The fund's beta, a measure of volatility, has risen from 0.92 to 0.97.


If we take a look at the portfolio of some of the bigger equity schemes, ICICI Prudential Dynamic Fund and the ICICI Prudential Focused Bluechip Equity Fund, which manage about Rs 4,000 crore each, have added capital-intensive and rate-sensitive sectors and cut exposure to stocks less likely to outperform in this environment.

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The portfolio of ICICI Prudential's Dynamic Plan shows reduced exposure to software (down from 15.2 per cent on August 30 to 11.7 per cent on September 30) and automobile (by half to 2.6 per cent).

Sankaran Naren, CIO, equity, ICICI Prudential AMC, says India's reforms and the third round of quantitative easing or QE3 by the US have increased fund inflows. As a result, the rupee has risen from Rs 57 to Rs 53. "In such a scenario, companies from the technology sector become unattractive than before, as their revenues are in dollars," he says.

The fund had 18 per cent exposure to the technology sector in December 2011. This is now down to 12 per cent. It has increased exposure to the oil sector by adding Cairn India (6.7 per cent), which is now its second most widely-held stock. Naren says they have put money in sectors more reliant on QE3 rather than the domestic changes. He says QE3 will likely lead to an increase in oil prices, benefiting upstream oil companies such as Cairn.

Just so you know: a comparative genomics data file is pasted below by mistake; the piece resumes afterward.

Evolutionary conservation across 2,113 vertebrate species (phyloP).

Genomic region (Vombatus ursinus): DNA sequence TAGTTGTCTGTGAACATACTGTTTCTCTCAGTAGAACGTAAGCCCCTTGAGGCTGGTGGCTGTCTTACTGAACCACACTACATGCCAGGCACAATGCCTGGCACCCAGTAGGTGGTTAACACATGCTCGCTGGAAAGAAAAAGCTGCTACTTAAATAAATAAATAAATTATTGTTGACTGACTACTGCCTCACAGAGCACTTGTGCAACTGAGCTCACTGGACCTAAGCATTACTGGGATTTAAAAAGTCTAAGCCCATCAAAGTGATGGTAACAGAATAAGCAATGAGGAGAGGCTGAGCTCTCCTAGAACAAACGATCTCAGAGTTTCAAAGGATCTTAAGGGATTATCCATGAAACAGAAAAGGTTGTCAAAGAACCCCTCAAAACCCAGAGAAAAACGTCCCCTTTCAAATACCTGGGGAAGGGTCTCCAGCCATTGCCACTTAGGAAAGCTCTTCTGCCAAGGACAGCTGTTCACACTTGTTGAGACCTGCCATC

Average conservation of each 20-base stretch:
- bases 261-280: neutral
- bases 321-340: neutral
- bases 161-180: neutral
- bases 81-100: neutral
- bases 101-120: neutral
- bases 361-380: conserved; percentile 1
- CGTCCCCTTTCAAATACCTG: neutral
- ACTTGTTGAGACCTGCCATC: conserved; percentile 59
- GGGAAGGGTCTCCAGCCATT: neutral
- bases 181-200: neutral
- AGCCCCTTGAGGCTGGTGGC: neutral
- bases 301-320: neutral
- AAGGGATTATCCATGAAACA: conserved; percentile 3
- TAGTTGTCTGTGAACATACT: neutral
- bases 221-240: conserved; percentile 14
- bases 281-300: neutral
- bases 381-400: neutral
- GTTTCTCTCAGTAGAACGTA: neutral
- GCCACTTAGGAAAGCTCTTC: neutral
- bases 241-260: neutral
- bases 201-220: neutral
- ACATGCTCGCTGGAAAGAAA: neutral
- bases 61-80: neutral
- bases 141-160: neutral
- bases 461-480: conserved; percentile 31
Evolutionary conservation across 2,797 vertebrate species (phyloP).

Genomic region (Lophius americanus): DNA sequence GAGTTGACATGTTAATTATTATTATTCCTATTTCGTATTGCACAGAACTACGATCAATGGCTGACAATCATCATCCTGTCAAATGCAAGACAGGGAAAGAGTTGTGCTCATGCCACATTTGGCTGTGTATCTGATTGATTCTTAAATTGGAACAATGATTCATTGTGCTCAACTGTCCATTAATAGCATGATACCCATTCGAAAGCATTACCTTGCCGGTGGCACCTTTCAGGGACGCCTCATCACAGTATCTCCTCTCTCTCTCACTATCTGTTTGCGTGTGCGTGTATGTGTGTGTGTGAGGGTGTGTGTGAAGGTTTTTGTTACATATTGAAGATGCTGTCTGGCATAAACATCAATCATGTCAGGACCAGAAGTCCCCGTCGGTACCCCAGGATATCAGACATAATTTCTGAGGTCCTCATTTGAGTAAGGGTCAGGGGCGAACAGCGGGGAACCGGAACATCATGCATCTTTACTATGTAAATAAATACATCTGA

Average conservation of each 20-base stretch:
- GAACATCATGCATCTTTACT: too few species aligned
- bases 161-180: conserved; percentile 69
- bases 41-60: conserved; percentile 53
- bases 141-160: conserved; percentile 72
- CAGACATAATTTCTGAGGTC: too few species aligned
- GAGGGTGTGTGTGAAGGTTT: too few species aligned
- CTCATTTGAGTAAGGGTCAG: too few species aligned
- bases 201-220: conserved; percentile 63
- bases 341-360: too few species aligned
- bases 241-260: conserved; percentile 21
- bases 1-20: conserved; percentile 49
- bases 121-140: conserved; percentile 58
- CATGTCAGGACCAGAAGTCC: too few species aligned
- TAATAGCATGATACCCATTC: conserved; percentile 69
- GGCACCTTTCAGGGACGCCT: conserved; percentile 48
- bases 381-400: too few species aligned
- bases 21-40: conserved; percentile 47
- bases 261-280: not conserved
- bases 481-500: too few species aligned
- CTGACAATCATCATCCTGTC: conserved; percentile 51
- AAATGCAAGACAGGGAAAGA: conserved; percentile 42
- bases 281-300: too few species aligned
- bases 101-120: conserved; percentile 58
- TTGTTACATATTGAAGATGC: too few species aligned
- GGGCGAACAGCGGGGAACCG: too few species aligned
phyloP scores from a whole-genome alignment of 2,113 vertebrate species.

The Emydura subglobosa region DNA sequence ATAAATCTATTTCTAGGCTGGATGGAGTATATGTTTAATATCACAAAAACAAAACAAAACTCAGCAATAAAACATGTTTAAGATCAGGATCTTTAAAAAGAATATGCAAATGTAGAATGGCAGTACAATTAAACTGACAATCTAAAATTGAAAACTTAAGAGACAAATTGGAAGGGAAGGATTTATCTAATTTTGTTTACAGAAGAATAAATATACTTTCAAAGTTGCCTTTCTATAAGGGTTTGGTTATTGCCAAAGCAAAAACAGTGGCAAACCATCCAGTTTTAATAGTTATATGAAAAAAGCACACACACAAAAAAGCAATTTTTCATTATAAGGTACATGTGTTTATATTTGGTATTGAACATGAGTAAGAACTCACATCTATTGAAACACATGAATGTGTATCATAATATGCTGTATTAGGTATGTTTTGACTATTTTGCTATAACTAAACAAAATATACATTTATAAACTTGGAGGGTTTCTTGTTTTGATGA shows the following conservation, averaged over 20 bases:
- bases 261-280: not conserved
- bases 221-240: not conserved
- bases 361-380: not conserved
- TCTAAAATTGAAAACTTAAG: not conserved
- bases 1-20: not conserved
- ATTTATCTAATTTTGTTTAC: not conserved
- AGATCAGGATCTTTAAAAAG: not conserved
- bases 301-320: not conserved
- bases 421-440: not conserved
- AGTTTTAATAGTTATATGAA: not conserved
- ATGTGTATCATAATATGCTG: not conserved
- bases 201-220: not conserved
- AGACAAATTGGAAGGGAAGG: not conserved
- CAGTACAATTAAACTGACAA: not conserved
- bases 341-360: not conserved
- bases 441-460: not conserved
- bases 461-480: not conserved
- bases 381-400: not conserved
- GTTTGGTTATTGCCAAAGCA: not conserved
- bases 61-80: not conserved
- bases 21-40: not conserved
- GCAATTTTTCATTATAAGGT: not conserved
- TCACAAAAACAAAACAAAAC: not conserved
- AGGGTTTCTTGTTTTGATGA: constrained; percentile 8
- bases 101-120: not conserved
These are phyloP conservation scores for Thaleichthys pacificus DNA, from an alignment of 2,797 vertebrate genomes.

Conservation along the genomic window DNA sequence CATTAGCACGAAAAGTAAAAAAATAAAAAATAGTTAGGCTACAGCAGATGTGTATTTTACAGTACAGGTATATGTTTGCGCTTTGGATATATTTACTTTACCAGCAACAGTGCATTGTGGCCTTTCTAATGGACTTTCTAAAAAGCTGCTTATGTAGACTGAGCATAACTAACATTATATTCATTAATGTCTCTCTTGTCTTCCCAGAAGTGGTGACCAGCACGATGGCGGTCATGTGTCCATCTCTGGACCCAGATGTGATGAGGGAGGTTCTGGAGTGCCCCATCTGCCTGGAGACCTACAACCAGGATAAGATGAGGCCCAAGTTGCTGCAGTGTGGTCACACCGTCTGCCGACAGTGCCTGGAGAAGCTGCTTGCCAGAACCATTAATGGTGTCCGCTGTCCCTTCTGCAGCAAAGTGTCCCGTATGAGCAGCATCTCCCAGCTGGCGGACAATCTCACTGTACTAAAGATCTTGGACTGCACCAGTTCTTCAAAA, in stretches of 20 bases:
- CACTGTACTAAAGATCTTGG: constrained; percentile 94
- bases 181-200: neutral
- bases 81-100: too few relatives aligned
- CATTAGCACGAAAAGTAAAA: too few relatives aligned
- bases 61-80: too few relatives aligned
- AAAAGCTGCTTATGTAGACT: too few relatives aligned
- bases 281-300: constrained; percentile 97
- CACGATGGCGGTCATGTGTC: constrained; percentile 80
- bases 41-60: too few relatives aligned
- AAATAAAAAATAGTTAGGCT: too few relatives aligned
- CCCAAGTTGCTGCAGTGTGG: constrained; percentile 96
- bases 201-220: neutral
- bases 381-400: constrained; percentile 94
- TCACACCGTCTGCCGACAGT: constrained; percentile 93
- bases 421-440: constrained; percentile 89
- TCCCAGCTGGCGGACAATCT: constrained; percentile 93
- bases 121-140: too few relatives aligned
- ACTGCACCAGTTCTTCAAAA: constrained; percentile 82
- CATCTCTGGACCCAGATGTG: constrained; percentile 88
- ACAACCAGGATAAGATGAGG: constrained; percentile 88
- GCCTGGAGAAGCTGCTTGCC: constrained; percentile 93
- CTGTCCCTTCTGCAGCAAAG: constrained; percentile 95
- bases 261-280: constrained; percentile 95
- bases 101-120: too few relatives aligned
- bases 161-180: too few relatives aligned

But the fund's beta has remained flat. The fund's holding across top three sectors-pharmaceutical, telecom and banks-has been consistent. Although these sectors have rallied in a sideways market and have good fundamentals, they are not cheap anymore.

Further, it may be difficult for consumer durables to sustain the current pace of growth as any reduction in fiscal deficit will require a cut in consumption and these stocks have priced in high growth, says Naren. Even though funds are holding on to these sectors, new investments are scarce. The dividend yield of Dynamic Fund has fallen from 1.53 to 1.28.


A look at another fund from its stable, ICICI Prudential Focused Bluechip Fund, shows an increase in exposure to the construction sector with the addition of L&T (2.2 per cent) and banks. The fund has added State Bank of India or SBI (5.7 per cent) and cut exposure to software companies from 16.5 per cent on August 31 to 14.5 per cent on September 30.

Naren says the biggest problems India is facing are fiscal and current account deficits. So, steps to reduce these, such as the diesel price increase, are positive. Thus, it makes sense to invest in rate-sensitive sectors. Industrial, capital goods and financial sectors will gain from fiscal consolidation, he says.